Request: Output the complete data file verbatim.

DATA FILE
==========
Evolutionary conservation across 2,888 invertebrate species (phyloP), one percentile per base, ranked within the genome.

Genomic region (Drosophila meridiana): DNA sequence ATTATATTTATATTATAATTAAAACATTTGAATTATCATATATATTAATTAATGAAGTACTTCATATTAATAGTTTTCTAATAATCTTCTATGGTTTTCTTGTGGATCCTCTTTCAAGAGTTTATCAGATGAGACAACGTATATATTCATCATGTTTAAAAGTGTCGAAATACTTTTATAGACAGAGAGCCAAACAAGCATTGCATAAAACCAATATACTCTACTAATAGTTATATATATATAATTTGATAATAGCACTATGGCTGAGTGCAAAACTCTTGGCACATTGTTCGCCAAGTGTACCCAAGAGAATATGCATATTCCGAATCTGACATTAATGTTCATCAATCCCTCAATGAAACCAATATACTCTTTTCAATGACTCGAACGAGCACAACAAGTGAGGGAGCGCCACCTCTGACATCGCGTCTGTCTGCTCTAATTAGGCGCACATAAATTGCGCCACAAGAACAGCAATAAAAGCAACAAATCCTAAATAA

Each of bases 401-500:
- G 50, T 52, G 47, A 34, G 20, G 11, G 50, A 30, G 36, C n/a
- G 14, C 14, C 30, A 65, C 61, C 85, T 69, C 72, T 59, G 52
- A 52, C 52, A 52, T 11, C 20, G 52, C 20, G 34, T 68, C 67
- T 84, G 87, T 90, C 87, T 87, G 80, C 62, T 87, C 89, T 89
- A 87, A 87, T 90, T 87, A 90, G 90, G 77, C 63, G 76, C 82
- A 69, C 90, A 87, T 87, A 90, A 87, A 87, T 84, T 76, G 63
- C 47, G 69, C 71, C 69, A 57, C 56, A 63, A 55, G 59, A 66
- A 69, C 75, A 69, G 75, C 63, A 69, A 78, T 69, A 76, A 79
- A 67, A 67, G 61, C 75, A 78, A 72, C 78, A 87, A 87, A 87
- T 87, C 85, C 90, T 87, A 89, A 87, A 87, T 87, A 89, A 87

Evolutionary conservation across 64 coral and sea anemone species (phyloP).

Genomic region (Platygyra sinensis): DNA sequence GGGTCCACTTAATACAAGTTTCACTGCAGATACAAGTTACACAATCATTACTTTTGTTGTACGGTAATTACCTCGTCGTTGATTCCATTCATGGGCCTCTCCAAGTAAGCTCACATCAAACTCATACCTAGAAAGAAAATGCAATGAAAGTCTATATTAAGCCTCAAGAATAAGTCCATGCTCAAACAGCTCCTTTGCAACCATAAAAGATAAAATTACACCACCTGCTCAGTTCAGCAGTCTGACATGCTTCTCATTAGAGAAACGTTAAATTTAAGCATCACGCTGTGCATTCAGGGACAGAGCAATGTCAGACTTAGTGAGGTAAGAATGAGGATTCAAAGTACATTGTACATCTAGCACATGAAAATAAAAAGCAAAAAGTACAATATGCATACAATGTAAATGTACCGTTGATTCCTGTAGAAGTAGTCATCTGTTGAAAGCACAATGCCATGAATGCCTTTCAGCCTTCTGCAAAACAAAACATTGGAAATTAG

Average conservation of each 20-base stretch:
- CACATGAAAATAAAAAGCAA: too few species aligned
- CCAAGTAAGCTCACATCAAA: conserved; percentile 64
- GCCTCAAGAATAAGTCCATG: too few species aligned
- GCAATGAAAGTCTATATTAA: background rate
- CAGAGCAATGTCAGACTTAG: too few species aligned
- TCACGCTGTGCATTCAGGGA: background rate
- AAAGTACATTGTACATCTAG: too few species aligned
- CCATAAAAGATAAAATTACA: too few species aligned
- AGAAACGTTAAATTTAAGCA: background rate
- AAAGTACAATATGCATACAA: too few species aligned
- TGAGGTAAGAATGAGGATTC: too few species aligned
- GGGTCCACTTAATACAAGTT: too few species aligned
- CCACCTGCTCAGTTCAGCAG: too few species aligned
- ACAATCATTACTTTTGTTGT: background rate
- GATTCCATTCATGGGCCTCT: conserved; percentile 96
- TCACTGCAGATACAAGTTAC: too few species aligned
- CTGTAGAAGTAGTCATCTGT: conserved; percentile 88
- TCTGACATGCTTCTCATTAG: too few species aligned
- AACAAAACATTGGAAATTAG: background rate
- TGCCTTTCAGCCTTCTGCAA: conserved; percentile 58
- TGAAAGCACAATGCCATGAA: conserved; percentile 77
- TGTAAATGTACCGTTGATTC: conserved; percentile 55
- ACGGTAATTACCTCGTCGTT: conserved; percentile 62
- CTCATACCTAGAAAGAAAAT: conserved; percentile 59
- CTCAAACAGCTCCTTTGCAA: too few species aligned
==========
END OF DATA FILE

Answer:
Evolutionary conservation across 2,888 invertebrate species (phyloP), one percentile per base, ranked within the genome.

Genomic region (Drosophila meridiana): DNA sequence ATTATATTTATATTATAATTAAAACATTTGAATTATCATATATATTAATTAATGAAGTACTTCATATTAATAGTTTTCTAATAATCTTCTATGGTTTTCTTGTGGATCCTCTTTCAAGAGTTTATCAGATGAGACAACGTATATATTCATCATGTTTAAAAGTGTCGAAATACTTTTATAGACAGAGAGCCAAACAAGCATTGCATAAAACCAATATACTCTACTAATAGTTATATATATATAATTTGATAATAGCACTATGGCTGAGTGCAAAACTCTTGGCACATTGTTCGCCAAGTGTACCCAAGAGAATATGCATATTCCGAATCTGACATTAATGTTCATCAATCCCTCAATGAAACCAATATACTCTTTTCAATGACTCGAACGAGCACAACAAGTGAGGGAGCGCCACCTCTGACATCGCGTCTGTCTGCTCTAATTAGGCGCACATAAATTGCGCCACAAGAACAGCAATAAAAGCAACAAATCCTAAATAA

Each of bases 401-500:
- G 50, T 52, G 47, A 34, G 20, G 11, G 50, A 30, G 36, C n/a
- G 14, C 14, C 30, A 65, C 61, C 85, T 69, C 72, T 59, G 52
- A 52, C 52, A 52, T 11, C 20, G 52, C 20, G 34, T 68, C 67
- T 84, G 87, T 90, C 87, T 87, G 80, C 62, T 87, C 89, T 89
- A 87, A 87, T 90, T 87, A 90, G 90, G 77, C 63, G 76, C 82
- A 69, C 90, A 87, T 87, A 90, A 87, A 87, T 84, T 76, G 63
- C 47, G 69, C 71, C 69, A 57, C 56, A 63, A 55, G 59, A 66
- A 69, C 75, A 69, G 75, C 63, A 69, A 78, T 69, A 76, A 79
- A 67, A 67, G 61, C 75, A 78, A 72, C 78, A 87, A 87, A 87
- T 87, C 85, C 90, T 87, A 89, A 87, A 87, T 87, A 89, A 87

Evolutionary conservation across 64 coral and sea anemone species (phyloP).

Genomic region (Platygyra sinensis): DNA sequence GGGTCCACTTAATACAAGTTTCACTGCAGATACAAGTTACACAATCATTACTTTTGTTGTACGGTAATTACCTCGTCGTTGATTCCATTCATGGGCCTCTCCAAGTAAGCTCACATCAAACTCATACCTAGAAAGAAAATGCAATGAAAGTCTATATTAAGCCTCAAGAATAAGTCCATGCTCAAACAGCTCCTTTGCAACCATAAAAGATAAAATTACACCACCTGCTCAGTTCAGCAGTCTGACATGCTTCTCATTAGAGAAACGTTAAATTTAAGCATCACGCTGTGCATTCAGGGACAGAGCAATGTCAGACTTAGTGAGGTAAGAATGAGGATTCAAAGTACATTGTACATCTAGCACATGAAAATAAAAAGCAAAAAGTACAATATGCATACAATGTAAATGTACCGTTGATTCCTGTAGAAGTAGTCATCTGTTGAAAGCACAATGCCATGAATGCCTTTCAGCCTTCTGCAAAACAAAACATTGGAAATTAG

Average conservation of each 20-base stretch:
- CACATGAAAATAAAAAGCAA: too few species aligned
- CCAAGTAAGCTCACATCAAA: conserved; percentile 64
- GCCTCAAGAATAAGTCCATG: too few species aligned
- GCAATGAAAGTCTATATTAA: background rate
- CAGAGCAATGTCAGACTTAG: too few species aligned
- TCACGCTGTGCATTCAGGGA: background rate
- AAAGTACATTGTACATCTAG: too few species aligned
- CCATAAAAGATAAAATTACA: too few species aligned
- AGAAACGTTAAATTTAAGCA: background rate
- AAAGTACAATATGCATACAA: too few species aligned
- TGAGGTAAGAATGAGGATTC: too few species aligned
- GGGTCCACTTAATACAAGTT: too few species aligned
- CCACCTGCTCAGTTCAGCAG: too few species aligned
- ACAATCATTACTTTTGTTGT: background rate
- GATTCCATTCATGGGCCTCT: conserved; percentile 96
- TCACTGCAGATACAAGTTAC: too few species aligned
- CTGTAGAAGTAGTCATCTGT: conserved; percentile 88
- TCTGACATGCTTCTCATTAG: too few species aligned
- AACAAAACATTGGAAATTAG: background rate
- TGCCTTTCAGCCTTCTGCAA: conserved; percentile 58
- TGAAAGCACAATGCCATGAA: conserved; percentile 77
- TGTAAATGTACCGTTGATTC: conserved; percentile 55
- ACGGTAATTACCTCGTCGTT: conserved; percentile 62
- CTCATACCTAGAAAGAAAAT: conserved; percentile 59
- CTCAAACAGCTCCTTTGCAA: too few species aligned